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Reid Makowsky
Ph.D. in Religion and Literature
Waco, Texas

When asked why he decided to come to Baylor to pursue his degree, Reid Makowsky could give several answers. A Waco native, Reid received both his bachelor's and master's degrees from Baylor before returning to pursue his Ph.D. "I'll start with the graduate program," he says, laughing. "I chose to come here for grad work mainly because of the Religion and Literature program. I knew that I would be able to study Christian and non-Christian literary texts alike with people who have an interest in theology and the ability to combine those two disciplines in a way that would enable me to do the kind of scholarship that I want to do."

The kind of scholarship Reid wants to do wasn't always English. As an undergraduate, Reid was an anthropology major and didn't add English as a second major until the summer before his junior year. "I actually added English because while I was working at the bookstore, I was usually hunkered down in the English aisle reading books. I thought, huh, all these books are so interesting; maybe I should study them." And he is still studying them, focusing his research on Victorian and early 20th century British literature, with Old English as a possible minor area.

In Baylor's Religion and Literature program, Reid is able to focus his research through a theological lens. "I think that there's a lot of literature that is difficult to unlock without a deeper understanding of Western culture and Western theology, specifically," he says of his approach to literature. "I think that's my avenue to help students understand literary texts." Reid intends to do that by becoming both a teacher and researcher.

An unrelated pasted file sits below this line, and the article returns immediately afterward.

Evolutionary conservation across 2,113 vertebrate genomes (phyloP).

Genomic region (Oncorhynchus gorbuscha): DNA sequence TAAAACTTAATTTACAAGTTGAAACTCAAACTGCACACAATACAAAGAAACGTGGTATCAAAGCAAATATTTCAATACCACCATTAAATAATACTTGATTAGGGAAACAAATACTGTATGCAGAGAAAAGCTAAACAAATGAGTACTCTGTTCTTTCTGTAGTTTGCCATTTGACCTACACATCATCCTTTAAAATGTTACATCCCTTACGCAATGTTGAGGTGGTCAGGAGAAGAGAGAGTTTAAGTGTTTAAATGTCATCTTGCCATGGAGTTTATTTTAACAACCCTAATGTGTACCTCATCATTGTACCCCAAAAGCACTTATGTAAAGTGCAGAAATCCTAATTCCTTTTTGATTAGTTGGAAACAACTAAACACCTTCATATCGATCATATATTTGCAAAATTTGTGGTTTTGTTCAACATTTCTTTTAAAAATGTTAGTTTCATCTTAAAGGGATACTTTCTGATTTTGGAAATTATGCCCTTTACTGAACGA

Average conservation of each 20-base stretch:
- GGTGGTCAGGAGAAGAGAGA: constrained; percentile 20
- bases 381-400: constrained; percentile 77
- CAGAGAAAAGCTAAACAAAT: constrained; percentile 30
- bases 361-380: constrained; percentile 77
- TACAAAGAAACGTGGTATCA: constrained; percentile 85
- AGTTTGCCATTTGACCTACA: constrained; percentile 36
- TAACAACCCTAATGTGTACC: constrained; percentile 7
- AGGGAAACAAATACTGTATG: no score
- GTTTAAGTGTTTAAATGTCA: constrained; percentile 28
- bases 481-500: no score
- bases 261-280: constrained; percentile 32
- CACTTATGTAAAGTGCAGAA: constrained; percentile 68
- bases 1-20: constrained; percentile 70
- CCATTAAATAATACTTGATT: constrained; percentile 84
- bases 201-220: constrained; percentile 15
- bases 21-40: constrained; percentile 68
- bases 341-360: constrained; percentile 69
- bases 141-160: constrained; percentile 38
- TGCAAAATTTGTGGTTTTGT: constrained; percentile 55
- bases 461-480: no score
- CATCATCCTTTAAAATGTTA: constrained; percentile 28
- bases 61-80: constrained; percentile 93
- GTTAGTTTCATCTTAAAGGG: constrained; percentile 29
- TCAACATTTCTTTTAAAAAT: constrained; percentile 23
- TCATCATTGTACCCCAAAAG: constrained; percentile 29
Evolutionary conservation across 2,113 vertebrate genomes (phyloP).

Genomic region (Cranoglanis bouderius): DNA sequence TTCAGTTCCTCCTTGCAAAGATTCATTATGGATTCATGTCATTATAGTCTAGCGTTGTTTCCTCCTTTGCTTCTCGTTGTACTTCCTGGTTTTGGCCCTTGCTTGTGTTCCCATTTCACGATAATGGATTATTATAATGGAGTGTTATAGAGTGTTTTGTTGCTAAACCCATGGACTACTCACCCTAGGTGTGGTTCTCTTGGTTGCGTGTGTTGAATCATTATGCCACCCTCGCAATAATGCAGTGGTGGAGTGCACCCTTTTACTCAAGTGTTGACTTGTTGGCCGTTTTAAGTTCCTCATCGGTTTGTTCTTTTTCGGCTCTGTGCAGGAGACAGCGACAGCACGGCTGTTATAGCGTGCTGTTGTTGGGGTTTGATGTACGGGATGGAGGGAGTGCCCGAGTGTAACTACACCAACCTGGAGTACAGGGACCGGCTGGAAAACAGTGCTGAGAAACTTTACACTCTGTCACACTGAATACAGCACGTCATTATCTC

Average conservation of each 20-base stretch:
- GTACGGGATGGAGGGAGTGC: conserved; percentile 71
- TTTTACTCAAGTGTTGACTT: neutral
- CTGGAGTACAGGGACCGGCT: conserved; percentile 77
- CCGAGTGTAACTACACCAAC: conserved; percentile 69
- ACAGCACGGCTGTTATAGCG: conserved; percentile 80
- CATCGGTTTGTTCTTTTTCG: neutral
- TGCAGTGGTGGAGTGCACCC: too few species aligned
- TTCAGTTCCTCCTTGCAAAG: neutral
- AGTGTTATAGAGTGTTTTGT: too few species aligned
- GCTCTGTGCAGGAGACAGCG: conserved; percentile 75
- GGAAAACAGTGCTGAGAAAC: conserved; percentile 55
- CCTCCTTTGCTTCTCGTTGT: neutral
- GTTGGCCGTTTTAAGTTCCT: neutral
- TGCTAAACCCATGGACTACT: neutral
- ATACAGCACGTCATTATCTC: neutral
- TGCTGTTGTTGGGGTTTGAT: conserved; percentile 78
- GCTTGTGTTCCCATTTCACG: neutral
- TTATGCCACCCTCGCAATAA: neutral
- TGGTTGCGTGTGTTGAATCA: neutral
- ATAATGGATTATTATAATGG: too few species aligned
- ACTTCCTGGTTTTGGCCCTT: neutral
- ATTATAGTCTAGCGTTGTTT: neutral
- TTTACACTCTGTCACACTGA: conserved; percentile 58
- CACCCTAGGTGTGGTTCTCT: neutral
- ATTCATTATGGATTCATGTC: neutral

"I want to both teach and contribute to scholarship in my field, however I can," he says. "As of right now, I don't know what that balance would look like, since I don't know where I'll be working." His ideal job, which he jokingly calls a "pipe dream," would be a research-focused position with a light teaching load at a faith-based liberal arts college. "I don't think I would be as happy at a state school. I would prefer to be at a school with a faith orientation," he explains. "I would be much more comfortable at a university where they acknowledge that faith is integral to what we do and who we are."